Reply
  2. Kileen

    Love all of these and they are awesome superfoods to add into our daily meals! Berries and nuts are great to snack on throughout the day too!

    Kileen
    cute & little

    Reply
  3. The Sunny Side Lifestyle Co.

    As may of us try to start 2020 off on a healthy foot, this reminder of the ‘superfoods’ is appreciated. I was glad to see that greek yogurt was on the list. My new favorite ‘treat’ is to heat up frozen berries and then add plain greek yogurt. A delicious treat without added sugar.

    Reply
    • Scott DeNicola

      Yum!

      Reply
  4. LuLu B - Calabrisella Mia

    I’m quite proud of myself, I eat these superfoods regularly. I’m blessed to live in a city that has local fresh foods (I love supporting local farmers!). The olive oil here is amazing and the quality of fruits and vegetables here is unreal! There really is something to this idea superfoods, marketing term or not. I’ve noticed a huge difference in my diet and overall health since making many of these part of my diet. But, on the downside some things are still hard to find here, like acai berries and cranberries!

    Reply
    • Scott DeNicola

      I would assume in a country Like Italy that you might be able to find even different fruits and vegetables. Like fennel.

      Reply
  5. Subhashish Roy

    I have made a conscious effort to include some these superfoods in my daily diet over the last few years assuming they are good for maintaining good health. Your post now makes me more optimistic about the positive effects.

    Reply
  6. Smita

    Interesting list. I like that your list has items that are usually not found in the typical ‘superfoods’ list – lists that I usually don’t even bother reading since they are all the same! Your list was quite refreshing – happy to see some of my favourites: eggs, tomatoes and cruciferous vegetables, I can continue to eat these smug in the knowledge of these being superfoods too!

    Reply
  7. Daphne Takahashi

    wow! cruciferous vegetables? didn’t knew that was the name! i love them! always use cabbage, broccolis and cauliflower. Now whole grains i don’t eat much but i made it one of my goals to up my intake on them this year. Let’s eat healthier to live longer!

    Reply
    • Scott DeNicola

      Sounds like a plan I can get behind!

      Reply
  8. Lindsay

    I didn’t realize that the term ‘superfoods’ was a marketing tactic, that is very interesting. Although you’ve really done a superb job here laying out the info on all of these awesome healthy food choices. I’ve been trying to be a lot more conscious of my food choices lately (cutting out refined sugars) and your list really helps me realize what I should be eating!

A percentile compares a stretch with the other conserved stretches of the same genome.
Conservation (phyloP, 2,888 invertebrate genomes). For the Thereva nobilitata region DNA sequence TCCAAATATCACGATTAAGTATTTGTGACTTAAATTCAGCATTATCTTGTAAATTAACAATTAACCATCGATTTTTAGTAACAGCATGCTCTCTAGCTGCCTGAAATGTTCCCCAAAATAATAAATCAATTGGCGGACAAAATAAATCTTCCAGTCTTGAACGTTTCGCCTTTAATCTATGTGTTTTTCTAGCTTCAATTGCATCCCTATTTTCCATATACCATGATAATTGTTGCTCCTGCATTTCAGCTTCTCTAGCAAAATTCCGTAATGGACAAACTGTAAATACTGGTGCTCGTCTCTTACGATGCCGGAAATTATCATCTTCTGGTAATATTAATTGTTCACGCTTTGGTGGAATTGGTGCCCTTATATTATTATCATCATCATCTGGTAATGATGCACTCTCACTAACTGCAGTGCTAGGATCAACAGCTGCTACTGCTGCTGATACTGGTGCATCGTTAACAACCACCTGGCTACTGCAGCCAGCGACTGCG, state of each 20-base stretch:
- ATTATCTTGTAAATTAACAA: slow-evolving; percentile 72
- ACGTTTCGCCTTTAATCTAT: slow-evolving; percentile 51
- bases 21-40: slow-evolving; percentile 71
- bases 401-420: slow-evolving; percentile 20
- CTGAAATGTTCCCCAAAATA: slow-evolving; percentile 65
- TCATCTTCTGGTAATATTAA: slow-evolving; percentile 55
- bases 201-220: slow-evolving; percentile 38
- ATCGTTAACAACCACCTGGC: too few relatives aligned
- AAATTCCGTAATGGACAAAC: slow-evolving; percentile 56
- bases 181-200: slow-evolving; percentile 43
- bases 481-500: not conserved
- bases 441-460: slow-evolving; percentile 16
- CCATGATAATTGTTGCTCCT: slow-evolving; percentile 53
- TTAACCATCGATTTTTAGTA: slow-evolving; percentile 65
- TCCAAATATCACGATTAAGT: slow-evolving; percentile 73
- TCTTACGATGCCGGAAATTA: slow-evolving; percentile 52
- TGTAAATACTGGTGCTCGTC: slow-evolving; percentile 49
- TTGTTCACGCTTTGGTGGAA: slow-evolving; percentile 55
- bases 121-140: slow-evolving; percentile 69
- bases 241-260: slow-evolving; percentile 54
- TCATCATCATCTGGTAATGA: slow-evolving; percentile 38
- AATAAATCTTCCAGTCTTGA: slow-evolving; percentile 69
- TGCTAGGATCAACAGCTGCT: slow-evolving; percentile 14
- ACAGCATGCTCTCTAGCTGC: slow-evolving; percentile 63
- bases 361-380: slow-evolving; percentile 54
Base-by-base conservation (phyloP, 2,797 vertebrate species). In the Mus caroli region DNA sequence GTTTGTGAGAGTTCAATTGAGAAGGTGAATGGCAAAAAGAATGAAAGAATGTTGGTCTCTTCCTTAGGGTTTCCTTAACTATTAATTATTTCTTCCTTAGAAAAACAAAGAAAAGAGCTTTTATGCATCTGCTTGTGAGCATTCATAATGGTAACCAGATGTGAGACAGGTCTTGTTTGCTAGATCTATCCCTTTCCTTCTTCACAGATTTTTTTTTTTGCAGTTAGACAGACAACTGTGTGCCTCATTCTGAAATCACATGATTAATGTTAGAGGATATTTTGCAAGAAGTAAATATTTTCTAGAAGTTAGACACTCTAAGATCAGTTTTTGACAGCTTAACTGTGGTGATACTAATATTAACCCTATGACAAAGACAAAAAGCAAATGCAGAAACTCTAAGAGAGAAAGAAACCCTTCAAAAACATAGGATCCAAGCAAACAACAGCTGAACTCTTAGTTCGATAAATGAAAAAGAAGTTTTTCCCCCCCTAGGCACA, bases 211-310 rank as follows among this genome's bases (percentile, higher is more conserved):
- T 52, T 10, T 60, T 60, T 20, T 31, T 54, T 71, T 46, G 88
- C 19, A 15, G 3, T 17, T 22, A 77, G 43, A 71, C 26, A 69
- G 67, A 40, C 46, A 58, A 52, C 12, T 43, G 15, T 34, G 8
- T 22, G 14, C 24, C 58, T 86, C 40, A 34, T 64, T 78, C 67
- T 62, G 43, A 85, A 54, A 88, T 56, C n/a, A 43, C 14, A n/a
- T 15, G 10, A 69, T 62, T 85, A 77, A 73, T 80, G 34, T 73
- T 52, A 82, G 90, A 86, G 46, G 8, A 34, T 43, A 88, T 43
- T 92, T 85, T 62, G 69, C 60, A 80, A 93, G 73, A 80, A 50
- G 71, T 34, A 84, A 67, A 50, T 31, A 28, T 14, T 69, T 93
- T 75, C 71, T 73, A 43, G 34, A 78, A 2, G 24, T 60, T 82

I am a big fan of berries and eggs so these were already on my daily menu but I was interested to learn about the Cruciferous Vegetables and the best types of whole grains! Thanks for sharing!

    Reply
  9. Sonia Seivwright

    I love having greek yoghurt and mixed berries. I am glad to do know I am actually eating healthier than I thought.

    Reply
  10. Ivana

    Adding more berries to my diet has made a huge difference to me, they would be probably my no. 1 when I look at your comprehensive list of superfoods. Buckwheat always works for me as well, it’s so easy to grind buckwheat into flour as well and the flavour is really nice. Thanks for all this!

    Reply
    • Scott DeNicola

      Buckwheat is great as well! Thank you for adding.

      Reply
  11. Live Learn Better

    I feel so good and bad seeing this. So bad because it supposed to be my next post and all have been done and completed, just waiting to publish.
    Good because we had almost the same items on our bullet points without checking notes or talking about it.
    Vary good and informative.

    Reply
    • Scott DeNicola

      Sorry about that Toyin!

      Reply
  12. Erica (The Prepping Wife)

    Eggs are nature’s multi-vitamin, as well as being not only delicious, but versatile. Almonds I eat constantly, because 16 of them is 100 calories. They are the perfect snack for me. I’ve never been a fan of the term superfood because it really is a marketing technique. You are definitely correct there.

    Reply
  13. Chloe

    I didn’t know eggs were superfoods! We are all about berries and nuts in our house, but might have to add a few more of these as we jumpstart our new year!

    Reply